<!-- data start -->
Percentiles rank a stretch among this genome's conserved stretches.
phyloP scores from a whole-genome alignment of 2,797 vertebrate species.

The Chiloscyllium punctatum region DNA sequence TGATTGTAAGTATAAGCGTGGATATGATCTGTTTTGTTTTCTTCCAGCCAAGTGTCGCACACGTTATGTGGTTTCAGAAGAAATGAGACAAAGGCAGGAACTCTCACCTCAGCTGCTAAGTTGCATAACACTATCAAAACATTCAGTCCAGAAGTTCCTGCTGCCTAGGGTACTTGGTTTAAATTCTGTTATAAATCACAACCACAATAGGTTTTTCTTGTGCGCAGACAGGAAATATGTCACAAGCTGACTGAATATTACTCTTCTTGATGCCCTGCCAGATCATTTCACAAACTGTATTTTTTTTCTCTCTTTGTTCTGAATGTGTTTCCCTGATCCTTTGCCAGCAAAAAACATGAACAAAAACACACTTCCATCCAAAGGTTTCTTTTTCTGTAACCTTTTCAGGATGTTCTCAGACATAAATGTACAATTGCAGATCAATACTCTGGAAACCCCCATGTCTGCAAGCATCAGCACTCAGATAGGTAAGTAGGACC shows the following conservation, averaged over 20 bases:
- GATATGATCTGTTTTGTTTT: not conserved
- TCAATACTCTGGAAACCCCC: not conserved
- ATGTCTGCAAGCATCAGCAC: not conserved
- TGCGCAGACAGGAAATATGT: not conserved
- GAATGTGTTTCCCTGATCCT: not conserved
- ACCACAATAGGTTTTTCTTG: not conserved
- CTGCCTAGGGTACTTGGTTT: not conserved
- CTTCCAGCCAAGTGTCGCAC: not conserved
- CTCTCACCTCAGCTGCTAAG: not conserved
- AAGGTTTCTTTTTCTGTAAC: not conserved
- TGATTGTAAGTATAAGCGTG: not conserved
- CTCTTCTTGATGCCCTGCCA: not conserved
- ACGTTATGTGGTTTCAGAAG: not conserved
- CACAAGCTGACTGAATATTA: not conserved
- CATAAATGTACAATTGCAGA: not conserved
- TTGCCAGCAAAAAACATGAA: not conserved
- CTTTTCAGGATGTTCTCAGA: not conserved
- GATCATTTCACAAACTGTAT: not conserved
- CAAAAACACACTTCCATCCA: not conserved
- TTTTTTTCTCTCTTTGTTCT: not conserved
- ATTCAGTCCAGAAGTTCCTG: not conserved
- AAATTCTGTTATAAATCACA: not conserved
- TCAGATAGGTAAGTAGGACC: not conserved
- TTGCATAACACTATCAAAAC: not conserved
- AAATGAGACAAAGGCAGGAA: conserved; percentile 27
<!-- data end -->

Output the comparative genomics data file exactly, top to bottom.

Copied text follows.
Percentiles rank a stretch among this genome's conserved stretches.
phyloP scores from a whole-genome alignment of 2,797 vertebrate species.

The Chiloscyllium punctatum region DNA sequence TGATTGTAAGTATAAGCGTGGATATGATCTGTTTTGTTTTCTTCCAGCCAAGTGTCGCACACGTTATGTGGTTTCAGAAGAAATGAGACAAAGGCAGGAACTCTCACCTCAGCTGCTAAGTTGCATAACACTATCAAAACATTCAGTCCAGAAGTTCCTGCTGCCTAGGGTACTTGGTTTAAATTCTGTTATAAATCACAACCACAATAGGTTTTTCTTGTGCGCAGACAGGAAATATGTCACAAGCTGACTGAATATTACTCTTCTTGATGCCCTGCCAGATCATTTCACAAACTGTATTTTTTTTCTCTCTTTGTTCTGAATGTGTTTCCCTGATCCTTTGCCAGCAAAAAACATGAACAAAAACACACTTCCATCCAAAGGTTTCTTTTTCTGTAACCTTTTCAGGATGTTCTCAGACATAAATGTACAATTGCAGATCAATACTCTGGAAACCCCCATGTCTGCAAGCATCAGCACTCAGATAGGTAAGTAGGACC shows the following conservation, averaged over 20 bases:
- GATATGATCTGTTTTGTTTT: not conserved
- TCAATACTCTGGAAACCCCC: not conserved
- ATGTCTGCAAGCATCAGCAC: not conserved
- TGCGCAGACAGGAAATATGT: not conserved
- GAATGTGTTTCCCTGATCCT: not conserved
- ACCACAATAGGTTTTTCTTG: not conserved
- CTGCCTAGGGTACTTGGTTT: not conserved
- CTTCCAGCCAAGTGTCGCAC: not conserved
- CTCTCACCTCAGCTGCTAAG: not conserved
- AAGGTTTCTTTTTCTGTAAC: not conserved
- TGATTGTAAGTATAAGCGTG: not conserved
- CTCTTCTTGATGCCCTGCCA: not conserved
- ACGTTATGTGGTTTCAGAAG: not conserved
- CACAAGCTGACTGAATATTA: not conserved
- CATAAATGTACAATTGCAGA: not conserved
- TTGCCAGCAAAAAACATGAA: not conserved
- CTTTTCAGGATGTTCTCAGA: not conserved
- GATCATTTCACAAACTGTAT: not conserved
- CAAAAACACACTTCCATCCA: not conserved
- TTTTTTTCTCTCTTTGTTCT: not conserved
- ATTCAGTCCAGAAGTTCCTG: not conserved
- AAATTCTGTTATAAATCACA: not conserved
- TCAGATAGGTAAGTAGGACC: not conserved
- TTGCATAACACTATCAAAAC: not conserved
- AAATGAGACAAAGGCAGGAA: conserved; percentile 27